What makes LMS an excellent place to work and study?

We have many colleagues who specialize in many different topics.  So I think together you have many different ideas and always someone willing to help you think about a project.  Or, if you are stuck, you can always find someone to chat to.

You grew up in the Netherlands.  Did you have any concerns about living in Switzerland, and what would you tell graduate students from the Netherlands or other European countries what they should expect when moving to Switzerland?

In a way, the differences between Switzerland and the Netherlands are not that big.  Of course I would say the biggest difference for me is that the Netherlands is entirely flat, and when I came here I really liked the mountains.  Since I was a kid, we always went on vacation to the mountains, so I felt very comfortable coming here and it gives me the feeling of freedom.  There are so many things you can do around here.  You can go hiking, you can go skiing or snowboarding.  There are so many activities, so if you really enjoy that then Switzerland is a great place, of course.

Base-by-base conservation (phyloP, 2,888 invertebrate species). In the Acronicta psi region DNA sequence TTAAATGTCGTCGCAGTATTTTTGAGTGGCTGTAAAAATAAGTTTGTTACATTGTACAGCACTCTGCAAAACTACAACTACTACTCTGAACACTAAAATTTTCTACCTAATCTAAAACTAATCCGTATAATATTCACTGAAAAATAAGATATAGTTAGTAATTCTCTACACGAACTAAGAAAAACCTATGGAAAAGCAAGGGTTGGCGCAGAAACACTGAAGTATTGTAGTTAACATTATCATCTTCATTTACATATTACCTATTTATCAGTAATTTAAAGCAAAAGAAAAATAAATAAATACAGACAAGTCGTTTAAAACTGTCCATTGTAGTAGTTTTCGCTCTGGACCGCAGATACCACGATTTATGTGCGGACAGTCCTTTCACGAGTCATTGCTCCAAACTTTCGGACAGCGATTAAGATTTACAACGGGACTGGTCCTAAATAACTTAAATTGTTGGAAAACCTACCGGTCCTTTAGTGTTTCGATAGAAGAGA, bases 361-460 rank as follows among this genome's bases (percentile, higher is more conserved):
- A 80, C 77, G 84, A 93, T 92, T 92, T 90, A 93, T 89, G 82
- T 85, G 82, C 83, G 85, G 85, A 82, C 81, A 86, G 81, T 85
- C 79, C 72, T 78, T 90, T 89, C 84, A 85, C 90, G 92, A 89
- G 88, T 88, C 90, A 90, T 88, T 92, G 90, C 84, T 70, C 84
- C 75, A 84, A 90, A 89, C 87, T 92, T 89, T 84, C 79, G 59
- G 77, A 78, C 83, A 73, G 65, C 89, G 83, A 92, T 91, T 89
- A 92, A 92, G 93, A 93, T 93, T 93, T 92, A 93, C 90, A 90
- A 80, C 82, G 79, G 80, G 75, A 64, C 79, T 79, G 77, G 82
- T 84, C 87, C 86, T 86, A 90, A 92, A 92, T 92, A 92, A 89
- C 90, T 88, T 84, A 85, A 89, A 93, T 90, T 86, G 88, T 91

In terms of geotechnical engineering coming from the Netherlands, there is quite a difference here because in the Netherlands, everything is clay soil, peat soil, quite weak soil layers. Coming here, there are rocks but I think that only adds more fascinating knowledge.  Now I am also learning more about the landscape here, so I can only see it as a positive.

Finally, what do you enjoy doing in your spare time?

I really enjoy playing field hockey at the hockey club here in Lausanne. I have always played field hockey in the Netherlands, and when I came here I was really happy to find a team.  We are a team with people from all over the world, so it’s great to train during the week and then play some games in Switzerland.

Sofie, thank you very much.

Thank you.